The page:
B is for Bibliographies

Today’s post is brought to you by the letter

B is for Bibliographies. I find new books to read in the bibliographies of other books. I also gain new friends by admitting to this level of geekiness. True story. My colleague at the bookshop, the Superhero Scholar, likes to gauge the people he works with by how big their library is. How many books do you own? is one of his standard questions. I admitted to not knowing how many books I own, but I told him I knew how many books I’d read from cover-to-cover since June of 1993. Since the Superhero Scholar is much younger than I, 1993 seems like a long time ago, so he was impressed. We wandered onto the topic of how books get put on our respective To Be Found lists. We both admitted to treating bibliographies like some people treat collectable cards: Got it, Read it, Need it. There are symbols for various states of Got It/Need It pencilled into the margins of bibliographies in books I own. I am a Geek. But so is Superhero Scholar. This is why we are friends. Plus we both like the X-Men.

Obviously, bibliographies occur primarily in non-fiction works. Serious non-fiction works. Works of Scholarly Research. I have, on occasion, looked for books mentioned in not-so-serious works of non-fiction – books mentioned in a memoir for example. The bibliography rabbit trail usually gets followed in the midst of research on a specific topic. The trick is following up works mentioned in the bibliography that are pertinent to the work at hand. Of course, true geek that I am, I also like following up works that may not quite be pertinent to the current project, but that I’m interested in for some future project. This is called being distracted. It is especially dangerous when one is writing one’s doctoral dissertation, and can lead to delays in the completion of a dissertation. I am finished that little project though, so now distractions are allowed. Right?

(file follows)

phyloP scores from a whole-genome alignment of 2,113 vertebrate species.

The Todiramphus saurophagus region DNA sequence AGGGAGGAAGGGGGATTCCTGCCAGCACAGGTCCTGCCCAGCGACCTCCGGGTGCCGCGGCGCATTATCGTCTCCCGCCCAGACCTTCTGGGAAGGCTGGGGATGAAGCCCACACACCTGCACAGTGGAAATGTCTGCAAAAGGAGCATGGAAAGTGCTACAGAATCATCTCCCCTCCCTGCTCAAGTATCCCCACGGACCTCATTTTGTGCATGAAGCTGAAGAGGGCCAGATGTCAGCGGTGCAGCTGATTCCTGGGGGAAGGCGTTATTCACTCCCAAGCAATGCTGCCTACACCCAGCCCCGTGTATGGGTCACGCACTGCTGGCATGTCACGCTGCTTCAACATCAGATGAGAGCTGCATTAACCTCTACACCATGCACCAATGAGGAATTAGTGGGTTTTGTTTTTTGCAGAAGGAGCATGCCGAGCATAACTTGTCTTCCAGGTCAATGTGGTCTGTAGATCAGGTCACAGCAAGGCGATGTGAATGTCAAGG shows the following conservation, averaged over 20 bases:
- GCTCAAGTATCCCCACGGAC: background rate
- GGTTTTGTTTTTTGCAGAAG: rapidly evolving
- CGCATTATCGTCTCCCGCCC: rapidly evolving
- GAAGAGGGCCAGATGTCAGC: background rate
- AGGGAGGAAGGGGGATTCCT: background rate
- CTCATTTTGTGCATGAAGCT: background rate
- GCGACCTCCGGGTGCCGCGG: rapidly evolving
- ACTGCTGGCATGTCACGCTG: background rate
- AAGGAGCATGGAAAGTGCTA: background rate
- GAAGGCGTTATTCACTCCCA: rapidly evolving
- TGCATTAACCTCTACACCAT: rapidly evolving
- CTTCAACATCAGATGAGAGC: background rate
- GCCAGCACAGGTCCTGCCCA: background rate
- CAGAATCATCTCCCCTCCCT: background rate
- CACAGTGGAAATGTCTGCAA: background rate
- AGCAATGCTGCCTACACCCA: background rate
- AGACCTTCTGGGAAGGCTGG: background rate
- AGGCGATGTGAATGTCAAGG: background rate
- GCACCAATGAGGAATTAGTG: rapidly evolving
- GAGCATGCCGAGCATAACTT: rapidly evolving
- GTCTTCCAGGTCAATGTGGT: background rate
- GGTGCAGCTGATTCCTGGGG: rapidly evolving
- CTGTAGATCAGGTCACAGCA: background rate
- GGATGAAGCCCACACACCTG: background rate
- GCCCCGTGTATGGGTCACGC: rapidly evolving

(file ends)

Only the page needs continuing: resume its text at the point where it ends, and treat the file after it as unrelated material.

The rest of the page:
Superhero Scholar and I also use bibliographies to gauge which books are seminal works in fields that we are interested in. A seminal work is one that most people refer to as a standard. In my field, Religious Education, an example of a seminal work is Stages of Faith by James W. Fowler. Fowler’s work is so often assumed in the field, that one must have some kind of idea of his theory to be able to join the discussion. There are similar works in other fields.

Bibliographies might seem like a good place to stop reading, but they end up being pretty interesting. Check out the bibliography of the next non-fiction book you read. This is where the author got their ideas. These are the author’s partners in conversation. Join the discussion! Check out the books from the bibliography.


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Filed under non-fiction, What to Read Next

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